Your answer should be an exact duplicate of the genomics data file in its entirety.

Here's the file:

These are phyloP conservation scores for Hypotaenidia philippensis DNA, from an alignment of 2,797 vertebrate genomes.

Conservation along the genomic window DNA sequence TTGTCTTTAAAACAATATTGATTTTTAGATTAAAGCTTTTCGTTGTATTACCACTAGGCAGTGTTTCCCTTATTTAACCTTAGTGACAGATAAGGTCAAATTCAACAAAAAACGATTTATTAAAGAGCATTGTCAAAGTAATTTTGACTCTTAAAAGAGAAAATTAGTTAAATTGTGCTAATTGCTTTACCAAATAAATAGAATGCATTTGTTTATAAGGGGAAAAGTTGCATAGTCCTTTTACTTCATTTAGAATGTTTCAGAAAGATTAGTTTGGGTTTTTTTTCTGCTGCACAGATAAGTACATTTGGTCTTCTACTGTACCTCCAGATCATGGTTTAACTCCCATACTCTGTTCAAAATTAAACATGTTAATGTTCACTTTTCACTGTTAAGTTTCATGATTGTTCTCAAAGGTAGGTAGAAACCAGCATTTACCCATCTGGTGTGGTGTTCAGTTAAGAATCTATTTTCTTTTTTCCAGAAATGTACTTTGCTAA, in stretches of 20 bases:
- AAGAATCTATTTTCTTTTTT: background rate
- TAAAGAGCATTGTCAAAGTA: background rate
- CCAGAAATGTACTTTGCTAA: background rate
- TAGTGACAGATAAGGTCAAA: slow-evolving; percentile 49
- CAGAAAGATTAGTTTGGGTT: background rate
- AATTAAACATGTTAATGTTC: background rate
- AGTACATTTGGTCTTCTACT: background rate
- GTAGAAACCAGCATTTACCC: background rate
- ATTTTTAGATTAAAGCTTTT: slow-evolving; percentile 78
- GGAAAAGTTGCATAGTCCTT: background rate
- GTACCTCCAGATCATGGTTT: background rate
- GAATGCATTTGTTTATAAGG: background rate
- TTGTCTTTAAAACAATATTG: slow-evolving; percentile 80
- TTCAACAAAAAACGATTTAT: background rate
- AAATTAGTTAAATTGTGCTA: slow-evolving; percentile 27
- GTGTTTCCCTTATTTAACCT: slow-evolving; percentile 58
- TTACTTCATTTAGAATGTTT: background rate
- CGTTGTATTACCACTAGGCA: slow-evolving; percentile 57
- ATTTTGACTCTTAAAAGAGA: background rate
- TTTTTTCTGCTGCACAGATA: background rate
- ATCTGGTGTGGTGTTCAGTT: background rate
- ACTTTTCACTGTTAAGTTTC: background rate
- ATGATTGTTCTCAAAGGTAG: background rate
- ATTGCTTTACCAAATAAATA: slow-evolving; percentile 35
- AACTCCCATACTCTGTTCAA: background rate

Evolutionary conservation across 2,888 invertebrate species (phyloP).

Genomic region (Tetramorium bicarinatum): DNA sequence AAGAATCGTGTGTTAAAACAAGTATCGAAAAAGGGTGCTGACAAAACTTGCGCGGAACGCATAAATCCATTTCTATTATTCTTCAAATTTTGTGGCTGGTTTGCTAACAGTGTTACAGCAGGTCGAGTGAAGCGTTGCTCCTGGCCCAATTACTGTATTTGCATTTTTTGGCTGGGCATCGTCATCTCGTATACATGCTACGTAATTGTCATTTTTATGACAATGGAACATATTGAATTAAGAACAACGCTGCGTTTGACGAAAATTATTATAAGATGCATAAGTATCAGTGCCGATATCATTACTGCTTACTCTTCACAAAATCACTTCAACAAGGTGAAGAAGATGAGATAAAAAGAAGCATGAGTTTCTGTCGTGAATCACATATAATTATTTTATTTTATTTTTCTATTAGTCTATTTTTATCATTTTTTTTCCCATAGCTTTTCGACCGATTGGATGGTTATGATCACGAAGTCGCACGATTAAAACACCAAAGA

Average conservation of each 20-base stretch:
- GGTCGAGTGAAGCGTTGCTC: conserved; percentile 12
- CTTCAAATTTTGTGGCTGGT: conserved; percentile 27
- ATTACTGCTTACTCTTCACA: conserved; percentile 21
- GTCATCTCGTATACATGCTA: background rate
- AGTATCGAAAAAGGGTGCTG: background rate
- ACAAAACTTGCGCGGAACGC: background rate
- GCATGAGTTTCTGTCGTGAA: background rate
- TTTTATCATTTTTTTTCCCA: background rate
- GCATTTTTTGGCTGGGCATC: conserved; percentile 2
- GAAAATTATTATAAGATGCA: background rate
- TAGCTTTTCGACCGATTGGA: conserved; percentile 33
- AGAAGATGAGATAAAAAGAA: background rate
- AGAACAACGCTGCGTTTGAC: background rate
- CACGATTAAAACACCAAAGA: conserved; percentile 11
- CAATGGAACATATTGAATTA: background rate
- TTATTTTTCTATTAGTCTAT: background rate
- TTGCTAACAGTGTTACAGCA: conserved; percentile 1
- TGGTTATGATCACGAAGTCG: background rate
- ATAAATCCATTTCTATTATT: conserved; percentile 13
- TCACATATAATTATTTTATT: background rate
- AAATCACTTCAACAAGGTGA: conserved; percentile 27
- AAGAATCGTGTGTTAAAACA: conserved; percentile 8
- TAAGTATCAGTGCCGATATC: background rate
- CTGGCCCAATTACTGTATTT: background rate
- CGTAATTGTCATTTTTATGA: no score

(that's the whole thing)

These are phyloP conservation scores for Hypotaenidia philippensis DNA, from an alignment of 2,797 vertebrate genomes.

Conservation along the genomic window DNA sequence TTGTCTTTAAAACAATATTGATTTTTAGATTAAAGCTTTTCGTTGTATTACCACTAGGCAGTGTTTCCCTTATTTAACCTTAGTGACAGATAAGGTCAAATTCAACAAAAAACGATTTATTAAAGAGCATTGTCAAAGTAATTTTGACTCTTAAAAGAGAAAATTAGTTAAATTGTGCTAATTGCTTTACCAAATAAATAGAATGCATTTGTTTATAAGGGGAAAAGTTGCATAGTCCTTTTACTTCATTTAGAATGTTTCAGAAAGATTAGTTTGGGTTTTTTTTCTGCTGCACAGATAAGTACATTTGGTCTTCTACTGTACCTCCAGATCATGGTTTAACTCCCATACTCTGTTCAAAATTAAACATGTTAATGTTCACTTTTCACTGTTAAGTTTCATGATTGTTCTCAAAGGTAGGTAGAAACCAGCATTTACCCATCTGGTGTGGTGTTCAGTTAAGAATCTATTTTCTTTTTTCCAGAAATGTACTTTGCTAA, in stretches of 20 bases:
- AAGAATCTATTTTCTTTTTT: background rate
- TAAAGAGCATTGTCAAAGTA: background rate
- CCAGAAATGTACTTTGCTAA: background rate
- TAGTGACAGATAAGGTCAAA: slow-evolving; percentile 49
- CAGAAAGATTAGTTTGGGTT: background rate
- AATTAAACATGTTAATGTTC: background rate
- AGTACATTTGGTCTTCTACT: background rate
- GTAGAAACCAGCATTTACCC: background rate
- ATTTTTAGATTAAAGCTTTT: slow-evolving; percentile 78
- GGAAAAGTTGCATAGTCCTT: background rate
- GTACCTCCAGATCATGGTTT: background rate
- GAATGCATTTGTTTATAAGG: background rate
- TTGTCTTTAAAACAATATTG: slow-evolving; percentile 80
- TTCAACAAAAAACGATTTAT: background rate
- AAATTAGTTAAATTGTGCTA: slow-evolving; percentile 27
- GTGTTTCCCTTATTTAACCT: slow-evolving; percentile 58
- TTACTTCATTTAGAATGTTT: background rate
- CGTTGTATTACCACTAGGCA: slow-evolving; percentile 57
- ATTTTGACTCTTAAAAGAGA: background rate
- TTTTTTCTGCTGCACAGATA: background rate
- ATCTGGTGTGGTGTTCAGTT: background rate
- ACTTTTCACTGTTAAGTTTC: background rate
- ATGATTGTTCTCAAAGGTAG: background rate
- ATTGCTTTACCAAATAAATA: slow-evolving; percentile 35
- AACTCCCATACTCTGTTCAA: background rate

Evolutionary conservation across 2,888 invertebrate species (phyloP).

Genomic region (Tetramorium bicarinatum): DNA sequence AAGAATCGTGTGTTAAAACAAGTATCGAAAAAGGGTGCTGACAAAACTTGCGCGGAACGCATAAATCCATTTCTATTATTCTTCAAATTTTGTGGCTGGTTTGCTAACAGTGTTACAGCAGGTCGAGTGAAGCGTTGCTCCTGGCCCAATTACTGTATTTGCATTTTTTGGCTGGGCATCGTCATCTCGTATACATGCTACGTAATTGTCATTTTTATGACAATGGAACATATTGAATTAAGAACAACGCTGCGTTTGACGAAAATTATTATAAGATGCATAAGTATCAGTGCCGATATCATTACTGCTTACTCTTCACAAAATCACTTCAACAAGGTGAAGAAGATGAGATAAAAAGAAGCATGAGTTTCTGTCGTGAATCACATATAATTATTTTATTTTATTTTTCTATTAGTCTATTTTTATCATTTTTTTTCCCATAGCTTTTCGACCGATTGGATGGTTATGATCACGAAGTCGCACGATTAAAACACCAAAGA

Average conservation of each 20-base stretch:
- GGTCGAGTGAAGCGTTGCTC: conserved; percentile 12
- CTTCAAATTTTGTGGCTGGT: conserved; percentile 27
- ATTACTGCTTACTCTTCACA: conserved; percentile 21
- GTCATCTCGTATACATGCTA: background rate
- AGTATCGAAAAAGGGTGCTG: background rate
- ACAAAACTTGCGCGGAACGC: background rate
- GCATGAGTTTCTGTCGTGAA: background rate
- TTTTATCATTTTTTTTCCCA: background rate
- GCATTTTTTGGCTGGGCATC: conserved; percentile 2
- GAAAATTATTATAAGATGCA: background rate
- TAGCTTTTCGACCGATTGGA: conserved; percentile 33
- AGAAGATGAGATAAAAAGAA: background rate
- AGAACAACGCTGCGTTTGAC: background rate
- CACGATTAAAACACCAAAGA: conserved; percentile 11
- CAATGGAACATATTGAATTA: background rate
- TTATTTTTCTATTAGTCTAT: background rate
- TTGCTAACAGTGTTACAGCA: conserved; percentile 1
- TGGTTATGATCACGAAGTCG: background rate
- ATAAATCCATTTCTATTATT: conserved; percentile 13
- TCACATATAATTATTTTATT: background rate
- AAATCACTTCAACAAGGTGA: conserved; percentile 27
- AAGAATCGTGTGTTAAAACA: conserved; percentile 8
- TAAGTATCAGTGCCGATATC: background rate
- CTGGCCCAATTACTGTATTT: background rate
- CGTAATTGTCATTTTTATGA: no score